MANILA, Philippines – Aside from falling behind in mass testing, the Philippines has given assistance too little, too late to disenfranchised Filipinos under lockdown, even to those who need them the most – persons with disabilities.
At the beginning of the lockdown in mid-March, President Rodrigo Duterte promised that all struggling Filipinos could get aid – starting from the local government. The national government would step in, including top officials, once the local governments faltered and had a difficult time.
Weeks later came the promise of P5,000 to P8,000 cash subsidies from the Department of Social Welfare and Development’s (DSWD’s) emergency subsidy program (ESP), which was first proclaimed as being enough for poor Filipino families.
By using 2015 lists as basis for the amount of aid, however, the national government left local governments with inadequate social amelioration card (SAC) forms. They were also left to choose who among their “poorest among the poor” would receive them.
As of Tuesday, May 12, the DSWD reported that 16.6 million families have received cash assistance amounting to P93.6 billion.
The Department of the Interior and Local Government (DILG) reported that the distribution, as of May 11, was tantamount to over 1,200 local government units already completing their distribution of the emergency subsidies.
The stories on the ground, however, point to continuing discrepancies in distribution. Those who don’t need the assistance receive it, while those who need it the most don’t. Others are told to wait for extended periods of time or they don’t qualify because of inadequate documents.
Rappler spoke with 4 PWDs from different cities, and was told they have not received their share of subsidies.
According to DSWD Assistant Secretary Joseline Niwane, one of the top officials in charge of implementing the ESP, the problem stems from LGUs.
“In [ESP], we are giving LGUs the responsibility to select who really needs it, with the assumption that they know their people,” Niwane said.
Niwane said those who haven’t been included in the list of LGUs should tell their local officials so that they could be included in the next batch of beneficiaries. Most of those excluded, however, said they no longer have the luxury of waiting as they, along with their families, have already become hungry.
A house of abandoned priorities in Manila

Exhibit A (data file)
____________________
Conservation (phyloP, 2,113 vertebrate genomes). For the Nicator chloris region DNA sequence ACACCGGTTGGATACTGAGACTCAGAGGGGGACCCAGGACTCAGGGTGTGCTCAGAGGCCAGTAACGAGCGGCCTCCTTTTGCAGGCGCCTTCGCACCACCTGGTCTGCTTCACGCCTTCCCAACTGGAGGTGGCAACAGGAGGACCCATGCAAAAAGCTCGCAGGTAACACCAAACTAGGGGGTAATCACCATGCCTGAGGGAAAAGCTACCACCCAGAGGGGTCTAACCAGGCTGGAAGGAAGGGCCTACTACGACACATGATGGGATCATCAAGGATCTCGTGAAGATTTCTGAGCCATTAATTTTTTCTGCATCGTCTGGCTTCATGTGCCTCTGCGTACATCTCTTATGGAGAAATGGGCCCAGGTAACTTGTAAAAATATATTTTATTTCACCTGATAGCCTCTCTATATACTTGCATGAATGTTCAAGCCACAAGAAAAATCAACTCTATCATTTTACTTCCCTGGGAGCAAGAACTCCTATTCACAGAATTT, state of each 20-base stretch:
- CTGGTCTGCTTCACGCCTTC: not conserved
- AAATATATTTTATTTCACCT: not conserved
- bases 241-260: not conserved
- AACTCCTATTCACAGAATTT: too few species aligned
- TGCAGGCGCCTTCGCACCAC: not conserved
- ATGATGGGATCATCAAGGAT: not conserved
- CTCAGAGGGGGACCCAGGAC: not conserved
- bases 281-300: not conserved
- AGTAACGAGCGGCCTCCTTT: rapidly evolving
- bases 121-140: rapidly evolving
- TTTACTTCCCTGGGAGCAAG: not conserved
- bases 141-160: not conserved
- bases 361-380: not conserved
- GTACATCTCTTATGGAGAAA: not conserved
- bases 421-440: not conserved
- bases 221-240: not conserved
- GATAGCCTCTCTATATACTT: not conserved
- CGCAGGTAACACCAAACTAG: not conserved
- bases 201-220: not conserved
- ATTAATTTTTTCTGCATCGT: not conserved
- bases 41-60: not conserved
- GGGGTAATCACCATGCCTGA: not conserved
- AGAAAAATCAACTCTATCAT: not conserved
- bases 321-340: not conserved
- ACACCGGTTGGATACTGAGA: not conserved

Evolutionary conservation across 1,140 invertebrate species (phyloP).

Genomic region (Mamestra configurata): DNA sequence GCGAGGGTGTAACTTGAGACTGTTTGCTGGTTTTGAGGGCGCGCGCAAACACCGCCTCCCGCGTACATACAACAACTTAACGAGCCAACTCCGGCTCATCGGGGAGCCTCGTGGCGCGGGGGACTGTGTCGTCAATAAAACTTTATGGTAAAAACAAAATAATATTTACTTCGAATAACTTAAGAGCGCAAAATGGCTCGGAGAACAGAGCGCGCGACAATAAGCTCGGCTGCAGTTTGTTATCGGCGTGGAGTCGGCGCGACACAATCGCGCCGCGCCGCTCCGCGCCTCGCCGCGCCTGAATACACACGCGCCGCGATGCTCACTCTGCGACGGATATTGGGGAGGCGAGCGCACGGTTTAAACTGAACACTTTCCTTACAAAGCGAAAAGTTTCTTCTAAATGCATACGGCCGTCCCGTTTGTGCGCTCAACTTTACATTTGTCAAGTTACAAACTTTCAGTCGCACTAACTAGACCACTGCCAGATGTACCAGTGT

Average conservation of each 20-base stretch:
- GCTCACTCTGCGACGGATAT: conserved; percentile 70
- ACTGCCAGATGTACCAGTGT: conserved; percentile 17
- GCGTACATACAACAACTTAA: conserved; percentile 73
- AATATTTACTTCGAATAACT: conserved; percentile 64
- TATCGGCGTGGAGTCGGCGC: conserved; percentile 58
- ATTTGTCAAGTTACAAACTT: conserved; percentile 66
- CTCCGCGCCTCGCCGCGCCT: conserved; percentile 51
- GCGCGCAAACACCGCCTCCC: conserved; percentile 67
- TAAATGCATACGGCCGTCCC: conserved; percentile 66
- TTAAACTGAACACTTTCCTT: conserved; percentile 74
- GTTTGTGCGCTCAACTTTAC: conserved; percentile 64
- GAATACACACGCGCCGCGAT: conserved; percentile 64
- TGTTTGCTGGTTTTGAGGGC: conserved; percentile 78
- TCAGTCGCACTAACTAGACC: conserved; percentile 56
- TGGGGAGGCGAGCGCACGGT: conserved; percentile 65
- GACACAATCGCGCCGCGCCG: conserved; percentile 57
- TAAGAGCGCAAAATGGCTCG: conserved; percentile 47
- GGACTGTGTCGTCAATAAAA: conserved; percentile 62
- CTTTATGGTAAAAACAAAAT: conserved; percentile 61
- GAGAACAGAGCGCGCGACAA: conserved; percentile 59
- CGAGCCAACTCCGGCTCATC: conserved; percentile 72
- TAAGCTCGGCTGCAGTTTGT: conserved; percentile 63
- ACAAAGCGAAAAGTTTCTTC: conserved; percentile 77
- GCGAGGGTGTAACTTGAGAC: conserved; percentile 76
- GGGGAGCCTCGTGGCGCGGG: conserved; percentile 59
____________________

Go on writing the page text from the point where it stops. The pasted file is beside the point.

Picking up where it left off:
Joanna Grace Cayabyab, 31, lives under the same roof in Gagalangin, Tondo 2 as 4 other people who were promised they would be first to receive government cash assistance. They have not received any.
One of them is her own son, Sky Mendoza, an energetic 3-year-old who screamed in the background with joy as his mother spoke on the phone for an interview.
“Mommy! Mommy!” the baby shouted as Joanna’s cousin, Carissa, attempted to distract her child.
Sky has multiple congenital anomalies in his body – his esophagus is not connected to his stomach and he does not have a hole that serves as his anus.
Joanna feeds Sky with blended vegetables, fruits, and meat through a network of tubes that pump food into his stomach.
In other parts of their home live Joanna’s grandmother, already 92 years old, and her 60-year-old uncle. Carissa, like Joanna, is also a solo parent with two children. (READ: ‘Walang wala na’: Poor Filipinos fear death from hunger more than coronavirus)
Before the government shut Metro Manila’s borders and ordered millions to stay home in mid-March, Joanna earned through her own stall in cyberspace.
She would buy bedsheets and curtains from Divisoria, prop up her cellphone on a stand in their cramped home, open Facebook, then press live. It was a selling show that gave her from P300 to P1,000 a day.
Two months since the lockdown, all of these have practically evaporated. They have managed to get by, so far, only by scrimping on food.
They have received relief packs thrice from the Manila City government and her barangay, but according to Joanna, these have been far from enough.
“Am na nga lang ang ginagamit sa bata (We’re only using rice water as milk for the child),” she said.
Manila Mayor Isko Moreno approved a program to give all families in the capital P1,000 in cash aid on April 5. No one in their house received a single peso. They are not on the barangay’s list, she said.
She heard they were qualified for the national government’s subsidy and went to the barangay. She was told they were all qualified for the assistance, but that there were no forms left for them.
They were told to wait.
Weeks passed. They have started eating only after 5 pm to save on food. She heard that other relatives who live in other parts of Tondo have received cash aid. She has been texting her barangay officials to get updates but has repeatedy been told to wait.
“Sana alam din ng gobyerno yung mga mas nangangailangan (I wish the government knew who are more in need of help),” she said.
Helplessness in Baguio City
Reynaldo Tabrilla, 42, has no fingers in both hands and doesn’t have a right foot, but he loves playing basketball and works as a technician. He fixes television sets and builds houses.
His workflow is simple. He stays at home and waits for a call from anyone in Baguio City then he rides a jeepney to their homes and goes to work. He has learned to live with his disabilities.
“I can walk like a normal person. I worked to do this. I trained my body so that I don’t burden society,” Reynaldo said in a phone interview with Rappler.
Reynaldo is single. He lives with Romeo, the husband of his sister who died in March 2019, and their daughters Catherine, 26, and Camille, 20. Romeo works as a driver for a government health center.